As for Fedora. LH nailed it, because only a Luser (as in loser) would use THAT splat of diarrhea for anything other than wasting a few hours to see whether or not it actually installs and runs without pooching itself.

OpenSuSE is the superior enterprise-backed distro. Too bad they're so damn evil with DRMinfe$ted$leepingwithMicro$ucka$$rapingyourfreedum$givingyouM0n0n0n0andkillingpuppiesinafrica.

Tyler Durden agrees with me. He says freetards do it greek style with RM$

Tyler Durden said...

I agree with you

Anonymous said...

Is it just me, or is Ohio Ham talking to himself?

Anonymous said...

Its simple for a project to get a few 1000 developers compared to getting 1 interface design architect. Closed or open.

Wrong. In the proprietary world, where people get paid for their work, there are plenty of designers (for fuck's sake, designers are designers, not architects, and what you're talking about are useability experts, since they aren't architects either) and useability experts.

See, professionals expect to get paid, and professionals whose skillsets are in high demand, such as useability experts and designers, don't work for free, that's why they aren't easy to come upon in the free software world.

Anonymous said...

When people talk about the print industry, CMYK, Hexachrome or Pantone, they're talking about industrial printing. The presses use CMYK (except the newer ones that use Hexachrome).

Step 1: Artwork is done in RGB.
Step 2: Atwork is then converted to CMYK, using Pantone spot colours.
Step 3: The Pantone CMS is then used to replicate the CMYK version with ink. That's the whole point of this, after all, to have the presses output what you see on the screen exactly.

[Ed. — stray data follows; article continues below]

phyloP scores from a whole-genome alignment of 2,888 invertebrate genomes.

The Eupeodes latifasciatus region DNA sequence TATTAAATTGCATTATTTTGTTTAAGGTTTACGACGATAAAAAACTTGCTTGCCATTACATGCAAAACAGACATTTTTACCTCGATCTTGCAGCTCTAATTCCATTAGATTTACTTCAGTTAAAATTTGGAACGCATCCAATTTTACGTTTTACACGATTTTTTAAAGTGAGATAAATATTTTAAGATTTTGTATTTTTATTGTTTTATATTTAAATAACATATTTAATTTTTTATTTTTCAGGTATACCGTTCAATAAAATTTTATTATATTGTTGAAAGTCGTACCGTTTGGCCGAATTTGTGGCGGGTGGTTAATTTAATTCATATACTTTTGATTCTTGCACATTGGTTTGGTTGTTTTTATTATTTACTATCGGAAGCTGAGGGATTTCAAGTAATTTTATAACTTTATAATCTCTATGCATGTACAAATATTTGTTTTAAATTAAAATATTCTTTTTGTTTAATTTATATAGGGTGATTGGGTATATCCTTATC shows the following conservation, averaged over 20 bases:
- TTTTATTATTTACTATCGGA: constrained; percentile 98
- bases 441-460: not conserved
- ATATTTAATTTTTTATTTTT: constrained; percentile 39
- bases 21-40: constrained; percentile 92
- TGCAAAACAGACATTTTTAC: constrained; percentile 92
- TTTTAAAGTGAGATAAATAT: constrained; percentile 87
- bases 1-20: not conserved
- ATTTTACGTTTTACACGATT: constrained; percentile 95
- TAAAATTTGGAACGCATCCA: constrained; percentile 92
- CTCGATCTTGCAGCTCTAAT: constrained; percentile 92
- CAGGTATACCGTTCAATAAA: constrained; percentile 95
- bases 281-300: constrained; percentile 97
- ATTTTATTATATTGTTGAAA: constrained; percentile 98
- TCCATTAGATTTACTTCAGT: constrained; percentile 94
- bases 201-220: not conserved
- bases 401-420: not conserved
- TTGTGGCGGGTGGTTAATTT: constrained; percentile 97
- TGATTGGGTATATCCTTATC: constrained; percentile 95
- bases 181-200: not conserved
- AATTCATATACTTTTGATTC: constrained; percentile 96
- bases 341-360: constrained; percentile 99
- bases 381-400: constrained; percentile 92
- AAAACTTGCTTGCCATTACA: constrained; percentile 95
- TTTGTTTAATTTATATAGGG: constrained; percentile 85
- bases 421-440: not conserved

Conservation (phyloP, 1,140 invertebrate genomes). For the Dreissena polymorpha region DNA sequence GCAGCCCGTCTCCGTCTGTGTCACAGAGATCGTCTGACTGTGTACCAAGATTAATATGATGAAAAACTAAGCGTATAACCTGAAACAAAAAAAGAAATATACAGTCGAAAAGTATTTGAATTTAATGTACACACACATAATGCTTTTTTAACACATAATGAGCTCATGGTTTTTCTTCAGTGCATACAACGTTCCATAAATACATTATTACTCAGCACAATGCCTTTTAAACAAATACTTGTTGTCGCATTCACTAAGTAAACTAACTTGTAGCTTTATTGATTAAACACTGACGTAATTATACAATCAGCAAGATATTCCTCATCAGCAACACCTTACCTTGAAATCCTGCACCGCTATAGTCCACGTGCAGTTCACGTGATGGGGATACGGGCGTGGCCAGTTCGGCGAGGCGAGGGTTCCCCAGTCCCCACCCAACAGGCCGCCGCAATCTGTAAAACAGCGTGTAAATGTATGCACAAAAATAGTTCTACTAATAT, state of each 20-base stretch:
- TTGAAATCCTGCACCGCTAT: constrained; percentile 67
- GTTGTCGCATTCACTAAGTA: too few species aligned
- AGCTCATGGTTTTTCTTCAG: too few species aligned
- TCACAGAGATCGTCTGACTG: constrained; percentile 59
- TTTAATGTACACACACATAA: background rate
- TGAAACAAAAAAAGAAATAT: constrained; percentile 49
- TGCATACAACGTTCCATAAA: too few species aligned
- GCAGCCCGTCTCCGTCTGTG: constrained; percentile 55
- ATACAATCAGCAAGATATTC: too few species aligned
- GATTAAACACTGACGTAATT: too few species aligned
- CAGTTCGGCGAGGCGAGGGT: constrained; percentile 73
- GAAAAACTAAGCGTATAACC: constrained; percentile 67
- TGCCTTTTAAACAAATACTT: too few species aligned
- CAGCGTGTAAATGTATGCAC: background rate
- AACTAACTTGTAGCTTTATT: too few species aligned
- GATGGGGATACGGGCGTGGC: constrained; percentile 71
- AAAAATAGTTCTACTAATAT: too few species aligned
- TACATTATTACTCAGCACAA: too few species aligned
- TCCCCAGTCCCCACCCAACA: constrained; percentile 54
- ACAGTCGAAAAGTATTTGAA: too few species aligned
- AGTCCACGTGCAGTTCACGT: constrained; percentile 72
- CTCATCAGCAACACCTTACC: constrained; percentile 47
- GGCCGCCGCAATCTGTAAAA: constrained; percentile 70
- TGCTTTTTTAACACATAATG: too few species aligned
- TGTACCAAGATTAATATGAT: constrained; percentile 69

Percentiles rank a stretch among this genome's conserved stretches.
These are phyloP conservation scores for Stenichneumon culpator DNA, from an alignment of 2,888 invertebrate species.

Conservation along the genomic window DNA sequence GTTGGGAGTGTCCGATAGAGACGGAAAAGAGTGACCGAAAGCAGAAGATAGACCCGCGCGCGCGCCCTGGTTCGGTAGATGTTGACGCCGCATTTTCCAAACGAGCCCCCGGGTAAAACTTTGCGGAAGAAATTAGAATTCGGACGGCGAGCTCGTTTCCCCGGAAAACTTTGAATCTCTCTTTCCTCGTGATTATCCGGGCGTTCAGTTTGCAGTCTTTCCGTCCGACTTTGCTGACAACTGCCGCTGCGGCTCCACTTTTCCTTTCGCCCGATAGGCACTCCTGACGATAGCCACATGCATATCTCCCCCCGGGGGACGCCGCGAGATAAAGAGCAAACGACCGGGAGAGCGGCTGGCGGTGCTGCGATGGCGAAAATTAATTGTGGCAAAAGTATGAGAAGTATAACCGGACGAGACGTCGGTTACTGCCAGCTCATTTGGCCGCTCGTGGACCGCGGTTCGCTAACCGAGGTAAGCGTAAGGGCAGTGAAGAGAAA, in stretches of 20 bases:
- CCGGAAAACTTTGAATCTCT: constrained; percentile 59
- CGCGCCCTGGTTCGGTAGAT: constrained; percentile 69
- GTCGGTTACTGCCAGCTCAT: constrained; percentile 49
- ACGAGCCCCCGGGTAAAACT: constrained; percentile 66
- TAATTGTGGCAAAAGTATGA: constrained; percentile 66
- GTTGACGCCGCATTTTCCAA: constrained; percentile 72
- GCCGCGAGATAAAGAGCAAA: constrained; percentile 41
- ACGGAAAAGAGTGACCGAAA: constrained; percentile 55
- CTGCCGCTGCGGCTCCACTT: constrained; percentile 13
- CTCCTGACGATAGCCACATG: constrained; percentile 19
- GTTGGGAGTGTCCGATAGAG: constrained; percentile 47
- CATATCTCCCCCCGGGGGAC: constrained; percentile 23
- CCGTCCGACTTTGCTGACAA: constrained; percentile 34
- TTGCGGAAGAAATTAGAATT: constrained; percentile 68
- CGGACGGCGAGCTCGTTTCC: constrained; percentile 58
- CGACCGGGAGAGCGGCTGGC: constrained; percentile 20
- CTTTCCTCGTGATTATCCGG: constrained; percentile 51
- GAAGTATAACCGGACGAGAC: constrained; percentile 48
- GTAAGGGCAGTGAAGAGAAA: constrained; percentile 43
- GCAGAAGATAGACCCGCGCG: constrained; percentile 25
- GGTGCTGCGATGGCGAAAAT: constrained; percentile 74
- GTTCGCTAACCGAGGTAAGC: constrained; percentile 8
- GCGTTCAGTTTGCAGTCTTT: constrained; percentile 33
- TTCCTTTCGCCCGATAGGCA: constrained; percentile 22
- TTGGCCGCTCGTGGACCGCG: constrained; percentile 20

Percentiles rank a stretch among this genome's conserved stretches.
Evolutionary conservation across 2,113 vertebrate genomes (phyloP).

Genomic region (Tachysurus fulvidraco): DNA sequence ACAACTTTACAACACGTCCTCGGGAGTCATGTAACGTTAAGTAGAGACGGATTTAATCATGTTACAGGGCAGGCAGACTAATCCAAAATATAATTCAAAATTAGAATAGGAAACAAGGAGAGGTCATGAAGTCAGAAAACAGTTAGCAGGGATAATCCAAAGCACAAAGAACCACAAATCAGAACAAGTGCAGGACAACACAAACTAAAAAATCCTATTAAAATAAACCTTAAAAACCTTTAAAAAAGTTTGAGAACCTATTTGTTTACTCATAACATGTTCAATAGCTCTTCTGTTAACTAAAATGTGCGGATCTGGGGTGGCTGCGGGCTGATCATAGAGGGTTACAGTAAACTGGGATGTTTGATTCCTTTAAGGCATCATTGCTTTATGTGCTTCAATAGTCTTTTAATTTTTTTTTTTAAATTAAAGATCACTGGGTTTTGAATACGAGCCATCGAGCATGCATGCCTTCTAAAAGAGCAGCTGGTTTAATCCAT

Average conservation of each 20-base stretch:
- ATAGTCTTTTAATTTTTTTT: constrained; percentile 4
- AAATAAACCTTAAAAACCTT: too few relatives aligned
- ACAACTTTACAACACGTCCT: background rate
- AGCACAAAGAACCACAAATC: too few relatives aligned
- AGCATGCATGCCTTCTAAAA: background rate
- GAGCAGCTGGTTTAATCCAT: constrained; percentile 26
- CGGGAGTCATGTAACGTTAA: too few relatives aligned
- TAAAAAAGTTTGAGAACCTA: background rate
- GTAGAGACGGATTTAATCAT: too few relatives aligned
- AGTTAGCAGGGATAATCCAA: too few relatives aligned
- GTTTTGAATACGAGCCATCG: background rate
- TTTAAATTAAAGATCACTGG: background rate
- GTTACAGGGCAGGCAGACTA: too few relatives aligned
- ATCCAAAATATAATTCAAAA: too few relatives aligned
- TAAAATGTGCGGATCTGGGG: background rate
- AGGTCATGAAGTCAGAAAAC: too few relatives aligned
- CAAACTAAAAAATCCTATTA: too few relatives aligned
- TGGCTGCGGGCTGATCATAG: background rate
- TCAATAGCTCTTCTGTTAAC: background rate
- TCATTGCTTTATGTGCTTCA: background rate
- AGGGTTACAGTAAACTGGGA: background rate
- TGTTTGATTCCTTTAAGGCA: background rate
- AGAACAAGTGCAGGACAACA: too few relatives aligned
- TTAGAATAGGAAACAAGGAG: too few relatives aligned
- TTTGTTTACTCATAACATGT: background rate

Moron. You did not watch the video did you. Look at you basic packaging. Milk carton. Most don't go above 7 colors none CMYK or Hexachrome heck most of the time the colors are not Pantone either. Plate printing style ie mass production printing.

You do up some packaging in photoshop produce CMYK it has to be converted back at printing location to be plate compatible. So leading to extra problems for the printing location of colors not matching right due to color leveling to reduce amount of ink required to reduce cost.

Why because those Pantone colors on a press plate machine may be used as the direct ink or a color offset from the Pantone like halfway between two Pantone colors even some cases independent color samples sent. There is a very important reason why current photoshop production is time costing at presses.

Gets worse not all print head based printing presses are Hexachrome or CMYK. Some have extra inks for gloss and mat. So double Hexachrome or CMYK or some have a clear gloss ink. So level of mat/gloss can be controlled. Guess what neither CMYK or Hexachrome allows for this. There are also some old print systems before Hexachrome come a standard that are 4 color inks not 5. Reason 1 ink is for perfectly stable predictable color that has been used heavily over the document avoiding mixing over and over again also stablises the draw on ink so leveling up refill times.